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Officials Debate Spy Czar Plan

Some lawmakers and others fear that such centralization might get in the way of troops' quick access to battlefield intelligence.

August 11, 2004|Paul Richter | Times Staff Writer

WASHINGTON — House lawmakers and senior Pentagon officials expressed misgivings Tuesday about the Sept. 11 commission's proposal to create a national intelligence director, saying they feared that such centralization could hinder troops' quick access to battlefield intelligence.

Amid a deepening debate over the commission's report, lawmakers and Defense Department officials said during a congressional hearing that they feared a central intelligence office might hang on to data in Washington, or at least slow transmission of the images and data that troops need quickly to find their targets.

"Done wrong, it will hoard everything into Washington ... and that would be a mistake," said Deputy Defense Secretary Paul D. Wolfowitz.

The discussion took place during a House Armed Services Committee hearing that brought together the leaders of the Sept. 11 commission and officials from the Defense Department, which controls more than 80% of U.S. intelligence spending. Among the agencies under the Pentagon's authority are the Defense Intelligence Agency and the intelligence branches of each of the armed services.

While several congressional committees have been considering the commission's recommendations, the armed services panel is the first to signal skepticism about some of the proposals. The panel and its Senate counterpart will have a major say in any reform legislation.

Rep. Duncan Hunter (R-El Cajon), the committee chairman, has voiced concern about the plan for an intelligence chief, insisting that the committee would not be "steamrollered" into approving such a recommendation. During the hearing Tuesday, Hunter said he had seen no mention in the report of any mistake committed by a Pentagon intelligence agency.

And he asked the leaders of the Sept. 11 commission whether they were concerned that centralizing operations around a national director could obstruct the military's access to tactical information in wartime. "If we give ownership of that satellite to a director rather than [the Pentagon] do you see any problems there?" Hunter asked.

Appearing together, commission Chairman Thomas H. Kean and Vice Chairman Lee H. Hamilton told the committee in a joint statement that "it is unimaginable to us that the national intelligence director would not give protection for our forces deployed in the field a high priority." They insisted that separate management of the Central Intelligence Agency and the Pentagon was responsible for many of the intelligence problems uncovered by the panel.

Hamilton, the former chairman of the House International Relations Committee, said the Sept. 11 panel "did not intend to make any recommendation which would adversely impact the war-fighter.... What we're trying to do is increase the capability of the intelligence community to identify terrorist threats and to deal with them and to manage them. And we do not see that interfering with fighting a war, and it should not."

He and Kean said the Defense Department could maintain a large measure of influence over the intelligence structure by making the Pentagon's undersecretary for intelligence a senior deputy to the national intelligence director.

Rep. Ike Skelton of Missouri, the ranking Democrat on the committee, and Rep. Jim Saxton (R-N.J.) also questioned how the reorganization would affect the military. None of the congressmen who raised questions, however, declared that they had made up their minds against the proposal.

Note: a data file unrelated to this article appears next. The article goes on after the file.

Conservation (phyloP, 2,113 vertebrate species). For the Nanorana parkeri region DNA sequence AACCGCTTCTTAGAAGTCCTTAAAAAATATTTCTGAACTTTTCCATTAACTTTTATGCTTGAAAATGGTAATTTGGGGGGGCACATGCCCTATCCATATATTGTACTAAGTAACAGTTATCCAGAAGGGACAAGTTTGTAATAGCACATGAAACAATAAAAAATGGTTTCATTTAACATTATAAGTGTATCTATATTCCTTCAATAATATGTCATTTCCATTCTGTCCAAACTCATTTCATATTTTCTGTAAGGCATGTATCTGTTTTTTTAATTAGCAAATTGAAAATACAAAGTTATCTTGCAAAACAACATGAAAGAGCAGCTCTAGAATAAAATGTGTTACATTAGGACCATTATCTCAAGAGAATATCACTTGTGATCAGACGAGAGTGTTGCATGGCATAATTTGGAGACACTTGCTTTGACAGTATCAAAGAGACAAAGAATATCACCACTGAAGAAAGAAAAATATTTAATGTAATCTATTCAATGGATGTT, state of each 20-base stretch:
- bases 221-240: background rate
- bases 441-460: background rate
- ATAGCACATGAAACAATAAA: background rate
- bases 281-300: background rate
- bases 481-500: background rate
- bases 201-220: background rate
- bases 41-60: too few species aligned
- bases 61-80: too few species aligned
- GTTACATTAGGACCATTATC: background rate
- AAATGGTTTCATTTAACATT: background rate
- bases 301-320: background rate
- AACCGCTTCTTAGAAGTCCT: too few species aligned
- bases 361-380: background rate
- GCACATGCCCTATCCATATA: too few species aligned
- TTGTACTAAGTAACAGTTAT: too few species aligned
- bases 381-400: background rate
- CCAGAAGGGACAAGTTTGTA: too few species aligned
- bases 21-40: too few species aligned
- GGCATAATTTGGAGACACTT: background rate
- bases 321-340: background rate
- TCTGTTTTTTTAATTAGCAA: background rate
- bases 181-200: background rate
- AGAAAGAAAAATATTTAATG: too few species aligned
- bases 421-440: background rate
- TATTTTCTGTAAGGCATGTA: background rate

Gen. Bryan Brown, chief of the military's Special Operations Command, said he wanted information "instantly available to my guy on the ground, or my guy in the air. I would not want any impediment."

Despite their misgivings, the defense officials insisted that they did not necessarily oppose the proposal, but simply wanted to see that it was thoroughly considered and executed correctly.

Rep. Jim Cooper (D-Tenn.) pressed the Pentagon officials to speak candidly, saying he was "very worried that we're hearing a lot of sweet talking, slow walking here.... After a lot of back and forth here, I'm worried that you all have the kill in for the recommendations of the 9/11 commission."

Wolfowitz insisted that "taking a little bit of time to think through those changes so that we make them the right way should not be interpreted as changing slowly."

President Bush has endorsed the idea of creating a national intelligence director but has opposed giving a director budgetary control or placing the job within the White House. He has accepted another key commission recommendation, the creation of a counterterrorism center, though he has said he favors putting it, too, outside the White House organization.

Earlier this year, Defense Secretary Donald H. Rumsfeld told the Sept. 11 commission that he opposed a national intelligence director, contending that such a consolidation of authority could do the nation "a great disservice." Lawmakers have said that the Pentagon would fight any move by the White House to remove its budgetary authority over the defense-related intelligence agencies.

Meanwhile, the Democratic House leadership said it wanted to move ahead swiftly to formal consideration of the reforms. In a letter to Bush, top House Democrats urged that Congress be recalled from its summer recess to take action on the proposals.

"We're ready to act," Rep. Jane Harman of Venice, the top Democrat on the House Permanent Select Committee on Intelligence, told reporters. "I think it makes all the sense in the world to convene a special session of Congress so that this legislation can be introduced."

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